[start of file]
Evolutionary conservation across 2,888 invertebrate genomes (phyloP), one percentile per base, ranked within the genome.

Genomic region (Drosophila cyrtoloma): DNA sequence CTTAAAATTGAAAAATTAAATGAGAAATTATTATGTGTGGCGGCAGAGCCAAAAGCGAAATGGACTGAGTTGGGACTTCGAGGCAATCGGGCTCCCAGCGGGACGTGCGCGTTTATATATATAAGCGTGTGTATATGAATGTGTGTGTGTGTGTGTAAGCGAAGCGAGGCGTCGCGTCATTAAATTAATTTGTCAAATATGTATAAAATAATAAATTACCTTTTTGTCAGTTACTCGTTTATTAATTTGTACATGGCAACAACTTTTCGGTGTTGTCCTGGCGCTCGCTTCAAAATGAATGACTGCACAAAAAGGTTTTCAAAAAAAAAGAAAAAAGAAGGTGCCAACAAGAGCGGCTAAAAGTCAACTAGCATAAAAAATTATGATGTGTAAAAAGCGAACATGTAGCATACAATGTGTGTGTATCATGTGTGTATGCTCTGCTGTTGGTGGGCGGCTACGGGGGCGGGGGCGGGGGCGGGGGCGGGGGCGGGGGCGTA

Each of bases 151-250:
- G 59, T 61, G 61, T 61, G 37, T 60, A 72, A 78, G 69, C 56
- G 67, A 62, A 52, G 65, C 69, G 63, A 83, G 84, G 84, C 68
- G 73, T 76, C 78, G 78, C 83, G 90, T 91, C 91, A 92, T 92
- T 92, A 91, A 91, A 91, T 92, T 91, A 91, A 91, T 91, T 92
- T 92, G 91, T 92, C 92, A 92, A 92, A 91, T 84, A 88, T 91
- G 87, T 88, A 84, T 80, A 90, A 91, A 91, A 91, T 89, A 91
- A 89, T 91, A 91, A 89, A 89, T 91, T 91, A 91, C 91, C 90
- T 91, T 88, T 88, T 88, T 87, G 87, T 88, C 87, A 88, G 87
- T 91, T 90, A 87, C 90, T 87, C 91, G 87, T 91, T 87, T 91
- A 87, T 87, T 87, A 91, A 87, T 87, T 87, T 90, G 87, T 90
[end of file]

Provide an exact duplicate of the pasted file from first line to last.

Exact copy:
Evolutionary conservation across 2,888 invertebrate genomes (phyloP), one percentile per base, ranked within the genome.

Genomic region (Drosophila cyrtoloma): DNA sequence CTTAAAATTGAAAAATTAAATGAGAAATTATTATGTGTGGCGGCAGAGCCAAAAGCGAAATGGACTGAGTTGGGACTTCGAGGCAATCGGGCTCCCAGCGGGACGTGCGCGTTTATATATATAAGCGTGTGTATATGAATGTGTGTGTGTGTGTGTAAGCGAAGCGAGGCGTCGCGTCATTAAATTAATTTGTCAAATATGTATAAAATAATAAATTACCTTTTTGTCAGTTACTCGTTTATTAATTTGTACATGGCAACAACTTTTCGGTGTTGTCCTGGCGCTCGCTTCAAAATGAATGACTGCACAAAAAGGTTTTCAAAAAAAAAGAAAAAAGAAGGTGCCAACAAGAGCGGCTAAAAGTCAACTAGCATAAAAAATTATGATGTGTAAAAAGCGAACATGTAGCATACAATGTGTGTGTATCATGTGTGTATGCTCTGCTGTTGGTGGGCGGCTACGGGGGCGGGGGCGGGGGCGGGGGCGGGGGCGGGGGCGTA

Each of bases 151-250:
- G 59, T 61, G 61, T 61, G 37, T 60, A 72, A 78, G 69, C 56
- G 67, A 62, A 52, G 65, C 69, G 63, A 83, G 84, G 84, C 68
- G 73, T 76, C 78, G 78, C 83, G 90, T 91, C 91, A 92, T 92
- T 92, A 91, A 91, A 91, T 92, T 91, A 91, A 91, T 91, T 92
- T 92, G 91, T 92, C 92, A 92, A 92, A 91, T 84, A 88, T 91
- G 87, T 88, A 84, T 80, A 90, A 91, A 91, A 91, T 89, A 91
- A 89, T 91, A 91, A 89, A 89, T 91, T 91, A 91, C 91, C 90
- T 91, T 88, T 88, T 88, T 87, G 87, T 88, C 87, A 88, G 87
- T 91, T 90, A 87, C 90, T 87, C 91, G 87, T 91, T 87, T 91
- A 87, T 87, T 87, A 91, A 87, T 87, T 87, T 90, G 87, T 90